GSK flags up pipeline as HIV drugs help it beat profit forecasts
By Ben Hirschler
LONDON (Reuters) - GlaxoSmithKline moved to reclaim its prowess as a research powerhouse on Wednesday by flagging up dozens of new drugs and vaccines in development, as demand for new HIV medicines helped it beat quarterly profit forecasts.
Strong sales of Tivicay and Triumeq validated GSK's decision in May to keep its HIV business, rather than spinning it off, and offset a further slide in revenue from lung drug Advair and lower group profit margins following a major business overhaul.
The drugmaker recently sold its marketed cancer drugs to Novartis and bought the Swiss group's vaccines, while increasing its consumer health business through a joint venture.
The $20 billion-plus asset swap was designed to ensure sustainable growth, but the strategy will take time to pay off and GSK reiterated its forecast for a high-teens percentage decline in 2015 earnings, at constant exchange rates.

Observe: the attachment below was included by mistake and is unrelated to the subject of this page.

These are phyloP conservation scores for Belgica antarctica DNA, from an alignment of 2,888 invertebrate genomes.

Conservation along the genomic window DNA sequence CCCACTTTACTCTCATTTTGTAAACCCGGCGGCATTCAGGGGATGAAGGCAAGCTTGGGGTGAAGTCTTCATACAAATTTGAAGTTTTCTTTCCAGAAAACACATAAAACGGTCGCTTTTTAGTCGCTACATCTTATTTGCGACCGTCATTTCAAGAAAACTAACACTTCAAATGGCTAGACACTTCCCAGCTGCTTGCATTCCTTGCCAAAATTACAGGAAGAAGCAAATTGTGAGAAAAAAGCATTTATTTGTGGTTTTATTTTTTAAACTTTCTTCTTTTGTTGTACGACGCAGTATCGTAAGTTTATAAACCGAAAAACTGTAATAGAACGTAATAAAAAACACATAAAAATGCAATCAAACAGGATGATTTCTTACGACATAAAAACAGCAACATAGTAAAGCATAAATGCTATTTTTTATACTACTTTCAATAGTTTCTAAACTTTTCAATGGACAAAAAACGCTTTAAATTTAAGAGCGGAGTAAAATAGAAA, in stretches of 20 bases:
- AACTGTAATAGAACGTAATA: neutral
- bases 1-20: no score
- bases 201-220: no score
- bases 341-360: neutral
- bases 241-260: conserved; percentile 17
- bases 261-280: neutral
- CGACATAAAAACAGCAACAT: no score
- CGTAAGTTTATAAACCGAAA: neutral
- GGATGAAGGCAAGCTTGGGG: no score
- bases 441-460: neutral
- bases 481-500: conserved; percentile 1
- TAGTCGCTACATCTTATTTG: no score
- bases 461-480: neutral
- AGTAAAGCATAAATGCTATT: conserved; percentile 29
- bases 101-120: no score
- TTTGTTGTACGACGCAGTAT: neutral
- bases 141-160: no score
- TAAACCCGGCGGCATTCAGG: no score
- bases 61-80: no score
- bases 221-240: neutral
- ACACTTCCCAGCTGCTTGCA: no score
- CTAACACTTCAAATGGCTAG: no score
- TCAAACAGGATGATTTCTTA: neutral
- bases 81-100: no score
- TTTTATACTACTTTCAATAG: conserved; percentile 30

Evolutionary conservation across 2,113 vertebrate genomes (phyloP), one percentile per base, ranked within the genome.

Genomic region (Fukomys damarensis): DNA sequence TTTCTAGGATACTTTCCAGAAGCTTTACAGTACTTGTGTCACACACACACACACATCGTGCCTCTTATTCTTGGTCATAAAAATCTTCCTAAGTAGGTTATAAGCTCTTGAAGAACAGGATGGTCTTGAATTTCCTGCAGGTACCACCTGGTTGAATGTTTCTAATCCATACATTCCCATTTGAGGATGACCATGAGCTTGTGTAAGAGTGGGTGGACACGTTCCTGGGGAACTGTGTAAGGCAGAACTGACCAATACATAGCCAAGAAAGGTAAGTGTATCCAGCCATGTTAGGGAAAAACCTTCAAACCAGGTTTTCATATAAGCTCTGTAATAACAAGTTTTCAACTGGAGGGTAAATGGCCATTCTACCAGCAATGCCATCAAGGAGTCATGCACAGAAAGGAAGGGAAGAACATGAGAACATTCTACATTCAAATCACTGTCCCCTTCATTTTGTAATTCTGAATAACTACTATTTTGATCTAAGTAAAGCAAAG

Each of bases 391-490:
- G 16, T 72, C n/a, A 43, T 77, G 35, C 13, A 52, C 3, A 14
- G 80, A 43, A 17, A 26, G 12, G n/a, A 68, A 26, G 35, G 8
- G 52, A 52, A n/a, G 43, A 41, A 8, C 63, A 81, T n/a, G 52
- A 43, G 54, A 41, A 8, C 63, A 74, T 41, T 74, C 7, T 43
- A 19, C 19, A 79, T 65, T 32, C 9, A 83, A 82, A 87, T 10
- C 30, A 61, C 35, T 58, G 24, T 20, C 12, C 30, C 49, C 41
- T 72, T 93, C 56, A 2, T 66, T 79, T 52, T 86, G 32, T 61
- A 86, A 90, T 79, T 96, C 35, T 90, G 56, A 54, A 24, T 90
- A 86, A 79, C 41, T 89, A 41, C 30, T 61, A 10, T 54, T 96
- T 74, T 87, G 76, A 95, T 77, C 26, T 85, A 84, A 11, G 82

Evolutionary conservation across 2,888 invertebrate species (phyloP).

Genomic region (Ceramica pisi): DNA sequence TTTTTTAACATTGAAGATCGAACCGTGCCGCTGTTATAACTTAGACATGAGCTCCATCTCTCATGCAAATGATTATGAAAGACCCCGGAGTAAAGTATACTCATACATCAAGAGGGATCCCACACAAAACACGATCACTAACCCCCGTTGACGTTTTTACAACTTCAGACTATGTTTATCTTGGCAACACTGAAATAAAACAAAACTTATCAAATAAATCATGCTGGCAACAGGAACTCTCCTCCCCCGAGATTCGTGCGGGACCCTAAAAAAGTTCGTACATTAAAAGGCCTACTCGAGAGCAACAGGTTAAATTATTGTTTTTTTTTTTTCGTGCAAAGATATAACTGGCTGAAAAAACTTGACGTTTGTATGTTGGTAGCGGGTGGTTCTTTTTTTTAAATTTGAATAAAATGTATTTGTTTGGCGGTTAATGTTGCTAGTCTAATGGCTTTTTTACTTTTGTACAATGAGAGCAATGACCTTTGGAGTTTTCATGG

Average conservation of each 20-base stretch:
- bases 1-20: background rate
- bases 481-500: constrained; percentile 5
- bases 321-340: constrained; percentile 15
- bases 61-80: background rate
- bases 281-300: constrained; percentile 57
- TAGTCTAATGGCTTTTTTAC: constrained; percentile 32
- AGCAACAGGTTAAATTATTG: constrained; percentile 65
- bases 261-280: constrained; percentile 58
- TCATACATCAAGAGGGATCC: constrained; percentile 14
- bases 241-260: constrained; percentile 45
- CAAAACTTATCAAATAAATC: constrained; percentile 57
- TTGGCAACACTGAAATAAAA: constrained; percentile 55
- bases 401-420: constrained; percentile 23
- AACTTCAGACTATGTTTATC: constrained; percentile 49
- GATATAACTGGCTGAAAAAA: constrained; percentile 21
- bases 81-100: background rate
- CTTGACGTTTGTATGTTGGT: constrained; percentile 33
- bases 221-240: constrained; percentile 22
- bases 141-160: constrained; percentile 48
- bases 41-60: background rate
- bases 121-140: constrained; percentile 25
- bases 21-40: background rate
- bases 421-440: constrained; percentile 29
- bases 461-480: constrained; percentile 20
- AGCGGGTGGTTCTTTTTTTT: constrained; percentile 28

Chief Executive Andrew Witty, who reset expectations for the group three months ago, is now under intense pressure to deliver a promised recovery from next year, following past profit disappointments and a damaging corruption scandal in China.
Longer-term hopes hinge on the company's research pipeline and GSK said it had around 40 new drugs and vaccines in Phase II or Phase III clinical development.
Witty told reporters he was particularly excited about a new shingles vaccine, as well as experimental drugs for chronic lung disease and asthma, anaemia and heart disease.